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Former Rockies teammates proud of DJ LeMahieu

DJ LeMahieu of the Yankees singles during the

DJ LeMahieu of the Yankees singles during the third inning against the Colorado Rockies at Yankee Stadium on Friday, July 19, 2019 in the Bronx. Photo Credit: Jim McIsaac

At last week’s All-Star Game in Cleveland, members of the Rockies who know DJ LeMahieu best — and there were four of them on the National League roster — found the questions somewhat humorous.

During media availability, all of them in some way, shape or form were asked questions about LeMahieu, a Rockie from 2012-18 who was called “the silent assassin” there by admiring teammates.  

It seemed as if those Rockies faced more questions about LeMahieu, who signed a two-year, $24 million free-agent deal with the Yankees during the offseason, than about their club and its push for an NL wild-card spot.

“I think I’ve answered more questions about DJ than anything about the Rockies, Nolan [Arenado] or anything I’ve got going on,” Rockies All-Star outfielder Charlie Blackmon said with a smile.

He added later: “DJ’s the guy and everybody’s figured out how awesome he is and how good he is at baseball, and now they want to know where he came from. Me and a few other guys know that he’s been a really good player for a long time. I think it’s great that the baseball world is now getting to see the guy that we’ve seen the last [seven] years.”

Blackmon, a close friend of LeMahieu’s, sounded similar notes Friday afternoon before the Rockies started a three-game series at the Stadium (LeMahieu has gone 5-for-9 with a walk, four runs scored and two RBIs in the first two games).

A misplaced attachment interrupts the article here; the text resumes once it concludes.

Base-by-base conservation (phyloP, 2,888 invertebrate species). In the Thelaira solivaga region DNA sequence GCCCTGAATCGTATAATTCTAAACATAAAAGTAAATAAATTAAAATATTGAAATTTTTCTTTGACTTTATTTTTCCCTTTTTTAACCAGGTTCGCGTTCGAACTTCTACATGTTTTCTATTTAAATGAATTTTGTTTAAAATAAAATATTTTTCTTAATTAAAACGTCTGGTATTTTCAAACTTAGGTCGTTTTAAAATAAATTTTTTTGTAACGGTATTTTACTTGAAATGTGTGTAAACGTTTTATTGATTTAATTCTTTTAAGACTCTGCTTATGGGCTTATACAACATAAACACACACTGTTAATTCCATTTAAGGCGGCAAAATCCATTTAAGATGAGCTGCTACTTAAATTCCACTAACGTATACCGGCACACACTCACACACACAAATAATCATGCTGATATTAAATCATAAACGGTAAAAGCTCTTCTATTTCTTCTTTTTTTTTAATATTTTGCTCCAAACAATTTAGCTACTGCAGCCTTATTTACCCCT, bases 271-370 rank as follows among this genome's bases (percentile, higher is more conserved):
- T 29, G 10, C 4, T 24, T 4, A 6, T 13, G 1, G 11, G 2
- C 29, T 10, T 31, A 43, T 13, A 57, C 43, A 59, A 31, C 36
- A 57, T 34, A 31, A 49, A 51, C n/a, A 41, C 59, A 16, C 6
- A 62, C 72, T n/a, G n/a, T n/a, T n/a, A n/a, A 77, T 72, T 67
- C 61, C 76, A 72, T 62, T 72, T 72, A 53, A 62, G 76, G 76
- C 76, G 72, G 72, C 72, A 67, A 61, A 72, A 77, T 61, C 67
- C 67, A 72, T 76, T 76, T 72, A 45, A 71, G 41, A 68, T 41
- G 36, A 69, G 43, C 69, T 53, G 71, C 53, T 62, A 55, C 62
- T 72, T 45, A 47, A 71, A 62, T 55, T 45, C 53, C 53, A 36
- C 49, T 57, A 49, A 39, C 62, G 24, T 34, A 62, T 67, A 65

“DJ won a batting title, a couple Gold Gloves [at second base], he was an All-Star, did all that kind of stuff before he got to New York,” Blackmon said. “And then it seems like everybody’s surprised that he’s a good player. I guess New York really likes New York, and if you don’t do it in New York, it doesn’t count. And to an extent, I understand that. And, also, the Rockies aren’t the biggest market, so there’s maybe not a lot of reason for Yankees fans to know a whole lot about the Rockies.”

LeMahieu, unquestionably the Yankees’ MVP to this point, had three hits Saturday and is hitting an American League-best .334 with 13 home runs and a career-high 67 RBIs. He is 37-for-85 (.435) with runners in scoring position, 21-for-48 (.438) with two outs and runners in scoring position and 9-for-12 with the bases loaded. 

A three-time Gold Glove winner at second with the Rockies, LeMahieu has performed well there this season and also showed similar standout glovework when called upon to start at third and even first.

Blackmon’s comments should not be construed as bitterness. Far from it, in fact. He and his teammates could not be happier that LeMahieu, already as respected in the Yankees' clubhouse as he was with the Rockies despite not saying much, has gotten the attention he has.

“He deserves everything that’s coming to him and he deserves the recognition because he is such a great player,” said Blackmon, a four-time All-Star. “I’m happy to see him thrive and do so well in such a great place. I’m excited that other people know how good he is too, and it’s not just our secret.”

Blackmon also is pleased to see LeMahieu’s success because both players to a degree in their careers have been tagged with the unwanted “product of Coors Field” label that gets affixed to many players who put up good offensive numbers while playing their home games in the ultimate hitter’s ballpark.

“That’s an offensive park, so it’s easy to look at a player and just assume when they leave an offensive park, they’re going to have a bit of a drop-off,” Blackmon said. “If anything, it seems like the opposite for DJ … I think that [LeMahieu’s success] helps the whole ‘Coors Field effect’ argument. I think good hitters are going to be good hitters and figure it out no matter where they play.”

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